Celebrating A United Jerusalem


For many Israelis, Iyar 28 was the best day of the Six-Day War.

That was the date — June 6, 1967 on the secular calendar — when a divided Jerusalem became united, Israeli paratroopers capturing the Temple Mount, defeating Jordanian troops, crying at the Western Wall, ending 19 years of Arab rule that had kept Jews away from some of their holiest sites.

Under Jordanian rule, since Israel’s 1948 War of Independence, the walled Old City was out of bounds, scores of synagogue were demolished, Mount of Olives tombstones were used as paving material for roads, and the area around the Western Wall was a garbage dump.

On Iyar 28 43 years ago, for the first time in two millennia, Jerusalem was again the united capital of an autonomous Jewish nation. Within a year, the Chief Rabbinate established Yom Yerushalayim, Jerusalem Day, a week before Shavuot, as a minor religious holiday, including the recital of Hallel Psalms verses.

Today, the city is open — no barbed wire, no border checkpoints, no barriers between the Jewish and Arab sections, no bars on religious worship.

In Israel, Yom Yerushalayim was marked last Wednesday with state ceremonies, memorial services, special curricula and assemblies in schools, singing and dancing, lectures and television programming, parades and hikes.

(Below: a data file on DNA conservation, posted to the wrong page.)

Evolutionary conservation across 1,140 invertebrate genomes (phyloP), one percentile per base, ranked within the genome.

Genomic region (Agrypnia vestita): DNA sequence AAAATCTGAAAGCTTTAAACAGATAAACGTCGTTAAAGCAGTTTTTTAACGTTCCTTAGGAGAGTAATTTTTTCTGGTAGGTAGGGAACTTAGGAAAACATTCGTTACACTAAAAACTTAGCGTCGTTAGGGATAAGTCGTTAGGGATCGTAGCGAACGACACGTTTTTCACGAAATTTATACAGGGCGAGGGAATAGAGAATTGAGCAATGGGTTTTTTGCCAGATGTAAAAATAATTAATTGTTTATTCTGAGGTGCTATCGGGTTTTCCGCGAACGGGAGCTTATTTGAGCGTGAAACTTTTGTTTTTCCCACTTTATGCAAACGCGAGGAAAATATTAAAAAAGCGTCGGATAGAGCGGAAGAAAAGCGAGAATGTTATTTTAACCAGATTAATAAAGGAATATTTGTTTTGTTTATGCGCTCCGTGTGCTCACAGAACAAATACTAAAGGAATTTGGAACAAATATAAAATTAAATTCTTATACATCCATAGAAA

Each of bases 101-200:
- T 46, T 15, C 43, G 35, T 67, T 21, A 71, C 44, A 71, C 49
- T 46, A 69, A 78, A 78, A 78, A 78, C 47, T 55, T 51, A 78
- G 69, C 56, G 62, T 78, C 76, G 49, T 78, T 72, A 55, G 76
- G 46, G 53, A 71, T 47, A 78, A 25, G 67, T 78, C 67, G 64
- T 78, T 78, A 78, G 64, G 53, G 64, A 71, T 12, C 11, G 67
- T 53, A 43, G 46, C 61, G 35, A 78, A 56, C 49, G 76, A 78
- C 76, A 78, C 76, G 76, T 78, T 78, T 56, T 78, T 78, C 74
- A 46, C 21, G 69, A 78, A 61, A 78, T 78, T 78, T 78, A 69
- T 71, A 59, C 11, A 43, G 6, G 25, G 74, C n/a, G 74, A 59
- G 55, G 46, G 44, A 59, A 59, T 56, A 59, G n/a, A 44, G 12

Iyar 28 has become a pilgrimage date, when thousands of Israelis hike to the capital, ending their trek at the Kotel, as the Western Wall is known in Hebrew. Each year, many Israelis, especially members of the religious Zionist movement, march through the Old City.

Iyar 28 this year was politicized, the fate of Jerusalem uncertain under terms of an Israeli-Palestinian peace process.

To reinforce Jewish claims on the city, the Orthodox Union placed full-page ads in several Jewish newspapers that stressed Jerusalem’s place “at the core of Jewish identity.”

To prevent violence when marchers wend through Arab east Jerusalem to the Old City, police announced that they would not allow the march to pass through the Damascus Gate, an entrance to the Old City in a heavily populated Arab section. Police rescinded the ban at the last minute; Israelis, left, gathered outside the Damascus Gate.

A border policeman stood guard on a Jerusalem rooftop, above. Despite concern, Iyar 28 was again a day of celebration.